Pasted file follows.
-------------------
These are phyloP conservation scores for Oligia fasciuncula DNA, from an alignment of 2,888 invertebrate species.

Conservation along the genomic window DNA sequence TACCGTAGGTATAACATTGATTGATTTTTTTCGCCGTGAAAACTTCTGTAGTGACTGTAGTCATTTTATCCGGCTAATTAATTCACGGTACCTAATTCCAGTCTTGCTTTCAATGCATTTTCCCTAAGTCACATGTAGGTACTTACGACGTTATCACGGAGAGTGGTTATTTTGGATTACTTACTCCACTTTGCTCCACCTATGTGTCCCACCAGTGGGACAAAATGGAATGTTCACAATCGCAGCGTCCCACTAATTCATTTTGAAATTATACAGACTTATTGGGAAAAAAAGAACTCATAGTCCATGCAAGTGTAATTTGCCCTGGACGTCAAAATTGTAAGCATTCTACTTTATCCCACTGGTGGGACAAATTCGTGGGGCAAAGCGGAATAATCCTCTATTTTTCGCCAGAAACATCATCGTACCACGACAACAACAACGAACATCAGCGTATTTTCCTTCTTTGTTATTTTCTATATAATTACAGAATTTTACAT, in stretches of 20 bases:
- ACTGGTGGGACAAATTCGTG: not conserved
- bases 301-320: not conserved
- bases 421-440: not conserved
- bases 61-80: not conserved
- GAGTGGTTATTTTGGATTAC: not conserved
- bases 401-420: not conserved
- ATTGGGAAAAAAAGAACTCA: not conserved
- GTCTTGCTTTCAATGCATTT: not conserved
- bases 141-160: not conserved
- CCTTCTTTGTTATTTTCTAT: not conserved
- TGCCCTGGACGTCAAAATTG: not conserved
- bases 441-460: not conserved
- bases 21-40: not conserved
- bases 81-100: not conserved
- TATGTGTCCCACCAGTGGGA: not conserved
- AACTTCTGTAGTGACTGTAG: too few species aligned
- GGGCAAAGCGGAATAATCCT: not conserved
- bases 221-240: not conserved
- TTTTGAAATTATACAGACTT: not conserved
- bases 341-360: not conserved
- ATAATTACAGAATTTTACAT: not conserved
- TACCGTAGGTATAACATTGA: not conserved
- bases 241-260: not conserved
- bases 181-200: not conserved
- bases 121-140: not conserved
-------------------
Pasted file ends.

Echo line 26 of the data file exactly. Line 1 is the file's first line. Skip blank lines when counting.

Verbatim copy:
- bases 181-200: not conserved